Hotel bars are great places for people watching, seldom places for engaging conversation. But, there’s an exception to every rule. I recently found myself sitting atop a tall stool in a city far from home, deep in conversation with a woman, like me, traveling for work. She, a hospitality professional in town to train a new cohort of hotel associates; me, in town for a tech conference. So, naturally, our conversation landed on the intersection of our specialities—the increasing use of technology in the hospitality industry.
“I don’t think the hospitality industry will become overtaken by technology—people want a human touch when they’re traveling,” I said confidently, and perhaps naively, to my newfound friend.
She explained that, while in some places that’s true (the closer to the water the more personal the experience needs to be, I learned), hotels are becoming more heavily outfitted with tech. I wasn’t convinced quite yet…
Meet Relay, your lovable room-service-delivering robot
The panel members began moving down the line with introductions. As soon as Tessa Lau, CTO at Savioke, introduced herself and her robot friend, Relay, all of my thoughts about tech in hotels were washed to the wayside.
Savioke produces robots specifically engineered for the service industry—offices, restaurants, hospitals, and yes, even hotels. In fact, Relay has already made his (her? its?) debut in Silicon Valley’s Aloft hotels, where it acts as a personal butler for hotel workers and guests.
“The heart of hospitality is understanding what people want and creating an experience around that,” said Lau. “What robots can do is make elements of that experience more predictable.” In other words, people want pizza at midnight, and they want it now. Robots can help hotel staff increase the efficiency of their service and make the delivery timeline more transparent for hotel guests. Instead of blindly waiting until 2:00 AM for their one-topping masterpiece, guests receive an accurate time estimate for their delivery.
“The heart of hospitality is understanding what people want and creating an experience around that. What robots can do is make elements of that experience more predictable.” - Tessa Lau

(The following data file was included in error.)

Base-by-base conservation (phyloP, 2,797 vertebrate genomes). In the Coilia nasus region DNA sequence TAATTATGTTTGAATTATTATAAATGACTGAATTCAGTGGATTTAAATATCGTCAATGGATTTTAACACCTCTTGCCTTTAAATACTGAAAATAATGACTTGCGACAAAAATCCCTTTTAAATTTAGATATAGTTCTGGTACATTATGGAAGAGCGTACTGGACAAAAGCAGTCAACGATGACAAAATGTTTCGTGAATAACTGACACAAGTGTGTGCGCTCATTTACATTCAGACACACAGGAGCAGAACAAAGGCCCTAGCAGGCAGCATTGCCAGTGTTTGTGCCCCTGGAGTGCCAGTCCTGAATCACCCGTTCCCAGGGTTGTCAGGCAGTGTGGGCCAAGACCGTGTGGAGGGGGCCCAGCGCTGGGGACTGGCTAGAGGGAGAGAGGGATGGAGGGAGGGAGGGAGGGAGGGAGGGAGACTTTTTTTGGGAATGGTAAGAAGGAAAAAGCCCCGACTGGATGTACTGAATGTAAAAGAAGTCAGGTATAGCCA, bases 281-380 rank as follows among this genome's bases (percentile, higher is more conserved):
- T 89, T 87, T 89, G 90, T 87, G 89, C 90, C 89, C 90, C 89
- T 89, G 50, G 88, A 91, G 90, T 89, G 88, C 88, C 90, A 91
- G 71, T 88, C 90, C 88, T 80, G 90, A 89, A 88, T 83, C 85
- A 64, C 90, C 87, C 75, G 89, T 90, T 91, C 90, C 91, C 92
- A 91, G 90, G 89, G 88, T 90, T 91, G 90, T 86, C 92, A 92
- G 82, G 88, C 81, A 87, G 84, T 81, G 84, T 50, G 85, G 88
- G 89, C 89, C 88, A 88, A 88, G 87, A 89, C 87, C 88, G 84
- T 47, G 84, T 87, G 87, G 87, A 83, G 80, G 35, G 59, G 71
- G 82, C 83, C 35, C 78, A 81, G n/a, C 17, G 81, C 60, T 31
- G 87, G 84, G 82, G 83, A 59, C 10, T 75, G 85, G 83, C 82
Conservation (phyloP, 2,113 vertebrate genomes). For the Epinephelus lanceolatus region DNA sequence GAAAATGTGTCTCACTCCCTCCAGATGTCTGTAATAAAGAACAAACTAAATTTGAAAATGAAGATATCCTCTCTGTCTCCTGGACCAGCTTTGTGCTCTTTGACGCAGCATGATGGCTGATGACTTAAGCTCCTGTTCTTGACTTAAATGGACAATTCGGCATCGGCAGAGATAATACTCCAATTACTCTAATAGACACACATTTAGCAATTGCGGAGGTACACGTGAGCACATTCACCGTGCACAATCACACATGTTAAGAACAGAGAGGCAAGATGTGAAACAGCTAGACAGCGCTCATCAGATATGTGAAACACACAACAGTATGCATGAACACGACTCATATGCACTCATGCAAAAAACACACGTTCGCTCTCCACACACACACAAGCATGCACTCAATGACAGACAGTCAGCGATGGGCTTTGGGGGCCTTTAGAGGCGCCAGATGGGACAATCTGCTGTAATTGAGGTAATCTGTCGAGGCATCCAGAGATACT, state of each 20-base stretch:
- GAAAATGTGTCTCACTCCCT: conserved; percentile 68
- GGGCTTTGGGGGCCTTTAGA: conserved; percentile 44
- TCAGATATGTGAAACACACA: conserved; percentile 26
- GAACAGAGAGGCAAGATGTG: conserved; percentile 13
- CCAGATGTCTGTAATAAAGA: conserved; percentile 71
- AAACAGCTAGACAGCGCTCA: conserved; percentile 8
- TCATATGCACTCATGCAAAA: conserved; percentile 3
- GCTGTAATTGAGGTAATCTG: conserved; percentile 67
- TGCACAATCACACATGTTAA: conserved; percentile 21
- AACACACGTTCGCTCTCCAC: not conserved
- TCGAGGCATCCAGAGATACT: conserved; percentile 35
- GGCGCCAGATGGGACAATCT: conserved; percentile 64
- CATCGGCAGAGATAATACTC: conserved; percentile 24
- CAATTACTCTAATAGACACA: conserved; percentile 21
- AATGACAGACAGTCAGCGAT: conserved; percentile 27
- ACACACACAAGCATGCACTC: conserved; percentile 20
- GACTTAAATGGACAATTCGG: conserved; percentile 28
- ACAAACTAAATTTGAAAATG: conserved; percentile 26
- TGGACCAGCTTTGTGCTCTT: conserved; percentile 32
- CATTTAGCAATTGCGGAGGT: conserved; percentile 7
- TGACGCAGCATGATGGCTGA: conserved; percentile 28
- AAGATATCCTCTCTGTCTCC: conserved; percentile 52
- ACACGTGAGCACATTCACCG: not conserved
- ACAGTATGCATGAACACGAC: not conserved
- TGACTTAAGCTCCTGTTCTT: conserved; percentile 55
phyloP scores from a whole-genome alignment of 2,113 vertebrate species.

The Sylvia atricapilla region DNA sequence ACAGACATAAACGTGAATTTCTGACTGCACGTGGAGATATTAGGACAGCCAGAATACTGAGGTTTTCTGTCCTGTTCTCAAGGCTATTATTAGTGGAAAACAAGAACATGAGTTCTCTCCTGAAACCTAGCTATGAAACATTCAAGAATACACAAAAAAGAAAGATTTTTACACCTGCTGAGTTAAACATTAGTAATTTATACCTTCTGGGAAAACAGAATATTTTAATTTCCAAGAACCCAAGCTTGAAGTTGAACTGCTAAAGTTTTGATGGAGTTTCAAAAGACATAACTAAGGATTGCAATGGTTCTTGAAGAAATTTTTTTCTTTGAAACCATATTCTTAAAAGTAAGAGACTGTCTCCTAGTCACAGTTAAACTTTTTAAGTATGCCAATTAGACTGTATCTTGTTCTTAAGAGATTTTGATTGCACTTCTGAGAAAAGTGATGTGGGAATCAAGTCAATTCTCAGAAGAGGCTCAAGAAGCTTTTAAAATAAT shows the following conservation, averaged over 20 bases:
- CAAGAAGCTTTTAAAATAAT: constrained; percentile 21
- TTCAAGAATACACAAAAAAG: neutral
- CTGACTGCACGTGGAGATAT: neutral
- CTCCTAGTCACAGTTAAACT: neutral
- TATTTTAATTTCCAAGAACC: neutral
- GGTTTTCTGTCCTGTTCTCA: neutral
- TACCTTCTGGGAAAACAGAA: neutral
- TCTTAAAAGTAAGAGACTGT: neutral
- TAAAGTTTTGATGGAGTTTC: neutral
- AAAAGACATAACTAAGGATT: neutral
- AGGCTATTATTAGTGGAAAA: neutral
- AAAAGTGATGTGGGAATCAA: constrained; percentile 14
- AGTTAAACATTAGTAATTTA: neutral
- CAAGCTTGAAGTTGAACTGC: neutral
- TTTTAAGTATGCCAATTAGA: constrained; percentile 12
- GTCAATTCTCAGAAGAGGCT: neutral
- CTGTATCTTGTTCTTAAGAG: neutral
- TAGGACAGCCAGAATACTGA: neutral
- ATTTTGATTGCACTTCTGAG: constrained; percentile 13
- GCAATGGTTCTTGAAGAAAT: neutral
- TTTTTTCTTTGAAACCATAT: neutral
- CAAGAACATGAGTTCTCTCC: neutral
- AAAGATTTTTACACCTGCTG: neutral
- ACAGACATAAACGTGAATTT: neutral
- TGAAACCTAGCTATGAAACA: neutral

Still skeptical? Imagine arriving at your hotel after a long day of traveling. Your flight was delayed, your luggage was lost, your hotel room wasn’t ready when you arrived, and you haven’t eaten since breakfast. Then your room service meal takes ten years to arrive and you have to answer your hotel room door (wearing your makeshift pajamas) to exchange pleasantries with an unfamiliar and chatty guy named Steven.
Now picture this: after a long day of traveling you realize you forgot your toothbrush and you’re famished. Instead of walking all the way down to the front desk and waiting an hour for a hotel employee to bring your food to your door, a cute little robot arrives promptly with your items. All you have to do is open the lid, grab your (still hot) meal and toothbrush, and return to the couch to finish your episode of House of Cards.
Of course, Relay and his team of R2-D2 look-alikes don’t work alone—they need their human counterparts to function like a well-oiled machine (sorry, I had to). Relay is the go-between across human functions: he navigates to the kitchen or front desk, picks up food or toiletries from hotel associates, then brings the items to hotel guests in their rooms. Relay doesn’t eliminate humans—he helps humans do their jobs better.
Relay [the robot] doesn’t eliminate humans—he helps humans do their jobs better.
In an interview with Bloomberg, Savioke founder and CEO Steve Cousins emphasized this notion. “[A robot] is cost effective; but more importantly, it helps the person at the front desk multitask in a real way,” said Cousins. Guests don’t need to wait for a toothbrush because the front desk attendant is busy with a line of people checking in. The person at the front desk only needs 15 seconds to grab a toothbrush, and then Relay is on his way.
Fetch takes the wear and tear out of warehouse picking
Also on the panel sat Melonee Wise, CEO, Fetch Robotics. Like Savioke, Fetch creates robots that fulfill traditionally human roles—this time, they’re warehouse pickers. You, I’m sure, have benefitted from the work of a warehouse picker—they’re the individuals who receive your online order, grab your item from the shelf, and bring it back to a central space for packaging. As you might imagine, thanks to the Amazon effect, warehouses pickers are in high demand—many companies are offering above-average wages and compressed working hours in attempts to lure in students, parents, and retirees, according to the Wall Street Journal.